So what do we do?
Increasing our time
When it comes to our professional lives, it is pretty common for us to think about how to maximize our time. We have trainings and seminars about how to be more productive, and our teams are always trying to optimize processes so that we can be the most efficient in our application of the time we allocate to our professional endeavors. (I’ve recently shared a few thoughts myself on the matter: here and here).
How do we apply similar principles to our personal lives so that we can get the most there as well?
Think Big first
This might be a bias from me working at Amazon long enough to adopt the “Think Big” terminology, but it’s the right term to use here. We must first start by thinking big, thinking long term, thinking grand. What is it that brings us satisfaction and fulfillment in life? What is it that causes us to have that Joie de vivre we’ve heard so much about? What is it that makes us tick, the thought of which brings a smile to our face and an inner warmth in our hearts?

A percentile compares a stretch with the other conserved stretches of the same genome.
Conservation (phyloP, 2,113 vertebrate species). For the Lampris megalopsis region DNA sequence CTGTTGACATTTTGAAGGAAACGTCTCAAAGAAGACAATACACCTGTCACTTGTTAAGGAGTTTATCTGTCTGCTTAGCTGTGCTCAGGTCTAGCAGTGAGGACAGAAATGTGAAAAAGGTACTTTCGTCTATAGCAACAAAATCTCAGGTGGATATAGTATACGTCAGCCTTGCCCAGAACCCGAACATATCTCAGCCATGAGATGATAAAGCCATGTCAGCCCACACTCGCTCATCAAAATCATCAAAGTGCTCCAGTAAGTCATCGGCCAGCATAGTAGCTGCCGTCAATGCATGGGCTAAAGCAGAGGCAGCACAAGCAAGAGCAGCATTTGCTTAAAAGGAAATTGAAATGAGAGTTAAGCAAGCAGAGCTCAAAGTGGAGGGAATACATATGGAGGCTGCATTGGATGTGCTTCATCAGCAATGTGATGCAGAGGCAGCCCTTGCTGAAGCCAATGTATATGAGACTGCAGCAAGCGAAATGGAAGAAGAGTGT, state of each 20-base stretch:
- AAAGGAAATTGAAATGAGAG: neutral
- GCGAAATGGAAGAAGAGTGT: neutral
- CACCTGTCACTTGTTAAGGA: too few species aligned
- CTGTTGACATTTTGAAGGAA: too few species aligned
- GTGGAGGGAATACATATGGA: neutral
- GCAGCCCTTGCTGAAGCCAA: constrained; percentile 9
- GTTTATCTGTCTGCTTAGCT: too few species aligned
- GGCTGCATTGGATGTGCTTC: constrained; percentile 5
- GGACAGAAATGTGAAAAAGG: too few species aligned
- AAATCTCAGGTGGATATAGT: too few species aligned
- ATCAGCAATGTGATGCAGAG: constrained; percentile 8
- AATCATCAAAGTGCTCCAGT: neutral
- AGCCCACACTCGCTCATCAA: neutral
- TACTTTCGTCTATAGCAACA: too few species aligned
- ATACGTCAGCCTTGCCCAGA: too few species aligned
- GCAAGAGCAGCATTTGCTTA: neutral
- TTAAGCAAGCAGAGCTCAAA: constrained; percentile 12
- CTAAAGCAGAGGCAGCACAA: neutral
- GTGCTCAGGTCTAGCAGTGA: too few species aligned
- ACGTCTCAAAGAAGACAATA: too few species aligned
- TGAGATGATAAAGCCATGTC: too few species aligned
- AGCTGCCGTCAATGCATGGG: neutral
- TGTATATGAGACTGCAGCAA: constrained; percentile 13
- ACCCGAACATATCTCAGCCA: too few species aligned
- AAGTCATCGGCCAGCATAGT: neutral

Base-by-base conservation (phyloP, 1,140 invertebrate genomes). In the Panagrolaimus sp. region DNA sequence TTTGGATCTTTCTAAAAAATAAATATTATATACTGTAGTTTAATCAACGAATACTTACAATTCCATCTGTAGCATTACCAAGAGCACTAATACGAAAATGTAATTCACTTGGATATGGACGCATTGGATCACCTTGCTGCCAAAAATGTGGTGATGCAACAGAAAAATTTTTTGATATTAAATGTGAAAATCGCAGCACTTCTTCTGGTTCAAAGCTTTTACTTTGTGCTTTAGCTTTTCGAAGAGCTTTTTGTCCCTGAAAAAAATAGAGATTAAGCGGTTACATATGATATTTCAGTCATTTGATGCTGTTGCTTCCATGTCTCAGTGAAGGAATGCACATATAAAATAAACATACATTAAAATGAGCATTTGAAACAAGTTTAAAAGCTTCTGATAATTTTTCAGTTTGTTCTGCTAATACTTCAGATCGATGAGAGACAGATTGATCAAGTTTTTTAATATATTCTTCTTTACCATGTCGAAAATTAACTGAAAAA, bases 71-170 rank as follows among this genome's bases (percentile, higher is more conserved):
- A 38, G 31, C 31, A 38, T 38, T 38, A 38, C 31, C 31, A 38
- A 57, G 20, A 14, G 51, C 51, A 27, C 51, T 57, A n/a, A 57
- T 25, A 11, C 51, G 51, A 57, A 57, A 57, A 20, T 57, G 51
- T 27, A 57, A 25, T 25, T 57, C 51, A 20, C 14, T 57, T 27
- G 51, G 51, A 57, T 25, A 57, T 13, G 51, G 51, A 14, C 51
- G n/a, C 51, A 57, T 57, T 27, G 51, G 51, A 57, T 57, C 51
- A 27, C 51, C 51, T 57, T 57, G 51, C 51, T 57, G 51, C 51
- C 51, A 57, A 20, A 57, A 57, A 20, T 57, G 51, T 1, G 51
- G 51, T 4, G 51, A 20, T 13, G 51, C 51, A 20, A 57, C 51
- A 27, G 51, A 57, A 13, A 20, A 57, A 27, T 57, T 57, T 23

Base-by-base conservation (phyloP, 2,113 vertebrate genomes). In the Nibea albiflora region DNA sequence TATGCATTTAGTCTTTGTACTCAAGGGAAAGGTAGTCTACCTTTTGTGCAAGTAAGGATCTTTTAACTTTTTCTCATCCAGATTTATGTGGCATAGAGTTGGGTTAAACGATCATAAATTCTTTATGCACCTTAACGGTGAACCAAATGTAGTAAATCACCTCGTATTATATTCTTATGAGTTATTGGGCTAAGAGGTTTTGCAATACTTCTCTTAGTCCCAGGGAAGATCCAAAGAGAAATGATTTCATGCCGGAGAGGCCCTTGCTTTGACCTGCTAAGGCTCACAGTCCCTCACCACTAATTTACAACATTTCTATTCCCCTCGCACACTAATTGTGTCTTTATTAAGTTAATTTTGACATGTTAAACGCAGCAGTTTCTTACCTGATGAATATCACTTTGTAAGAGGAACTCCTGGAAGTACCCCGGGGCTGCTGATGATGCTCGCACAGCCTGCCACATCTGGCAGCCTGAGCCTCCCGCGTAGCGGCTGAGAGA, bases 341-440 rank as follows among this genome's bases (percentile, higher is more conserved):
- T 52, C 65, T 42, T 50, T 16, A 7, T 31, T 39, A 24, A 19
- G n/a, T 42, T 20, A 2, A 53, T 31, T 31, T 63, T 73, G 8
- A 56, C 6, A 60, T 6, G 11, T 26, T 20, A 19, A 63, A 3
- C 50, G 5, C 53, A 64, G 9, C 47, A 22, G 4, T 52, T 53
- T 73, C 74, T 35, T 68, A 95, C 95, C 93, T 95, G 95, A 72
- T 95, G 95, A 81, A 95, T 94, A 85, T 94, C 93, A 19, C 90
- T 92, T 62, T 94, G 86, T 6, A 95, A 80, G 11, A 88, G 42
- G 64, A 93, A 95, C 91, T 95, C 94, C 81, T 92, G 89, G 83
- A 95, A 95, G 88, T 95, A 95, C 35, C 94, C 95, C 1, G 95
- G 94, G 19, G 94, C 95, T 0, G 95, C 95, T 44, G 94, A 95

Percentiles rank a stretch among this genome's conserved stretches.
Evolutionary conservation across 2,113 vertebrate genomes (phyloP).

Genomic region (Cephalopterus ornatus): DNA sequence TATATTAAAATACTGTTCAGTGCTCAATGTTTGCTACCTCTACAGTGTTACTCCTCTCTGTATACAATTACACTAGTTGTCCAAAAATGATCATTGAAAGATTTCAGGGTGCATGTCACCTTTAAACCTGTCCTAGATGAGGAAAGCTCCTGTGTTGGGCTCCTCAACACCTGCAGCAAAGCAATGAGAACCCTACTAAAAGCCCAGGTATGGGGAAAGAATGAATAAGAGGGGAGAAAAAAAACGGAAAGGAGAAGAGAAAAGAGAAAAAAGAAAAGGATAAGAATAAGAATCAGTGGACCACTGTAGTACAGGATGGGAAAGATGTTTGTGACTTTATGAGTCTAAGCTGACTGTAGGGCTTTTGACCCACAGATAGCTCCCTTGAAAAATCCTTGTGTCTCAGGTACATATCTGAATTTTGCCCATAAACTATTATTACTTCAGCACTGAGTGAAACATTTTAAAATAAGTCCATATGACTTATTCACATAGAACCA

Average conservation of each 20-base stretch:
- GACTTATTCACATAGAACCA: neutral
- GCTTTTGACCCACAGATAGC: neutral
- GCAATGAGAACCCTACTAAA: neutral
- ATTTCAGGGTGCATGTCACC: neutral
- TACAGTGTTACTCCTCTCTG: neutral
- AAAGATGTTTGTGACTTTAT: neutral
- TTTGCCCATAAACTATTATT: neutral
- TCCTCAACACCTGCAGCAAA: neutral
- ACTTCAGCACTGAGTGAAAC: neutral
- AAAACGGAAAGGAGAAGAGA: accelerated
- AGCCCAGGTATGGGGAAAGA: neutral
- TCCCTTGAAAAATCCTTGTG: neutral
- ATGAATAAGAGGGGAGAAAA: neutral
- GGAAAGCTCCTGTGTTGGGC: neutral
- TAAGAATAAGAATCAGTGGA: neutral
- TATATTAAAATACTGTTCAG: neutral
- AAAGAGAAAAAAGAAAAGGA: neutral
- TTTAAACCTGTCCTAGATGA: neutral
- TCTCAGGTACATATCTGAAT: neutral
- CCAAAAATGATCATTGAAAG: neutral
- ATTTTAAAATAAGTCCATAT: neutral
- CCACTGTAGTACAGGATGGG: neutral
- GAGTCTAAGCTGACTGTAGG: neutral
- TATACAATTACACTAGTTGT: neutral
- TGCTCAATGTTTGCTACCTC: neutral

Once you’ve figured out what your “big” is, remind yourself of it daily. Whether you like mantras, sticky note reminders, hung phrases above entryways, or scheduled conversations, you need to remind yourself of your “big” frequently. It needs to be always hovering close to the top of your mind so that you can channel it and recall it instantly.
Our brains need regular reminders of what’s important. We are lazy by nature. Humans are creatures of inertia. When left to our own vices, we always choose the path of least resistance, both physically and mentally. By reminding ourselves of our “big” regularly, we create an environment that aids us in our thinking big and gives us natural prompts to orient our lives accordingly.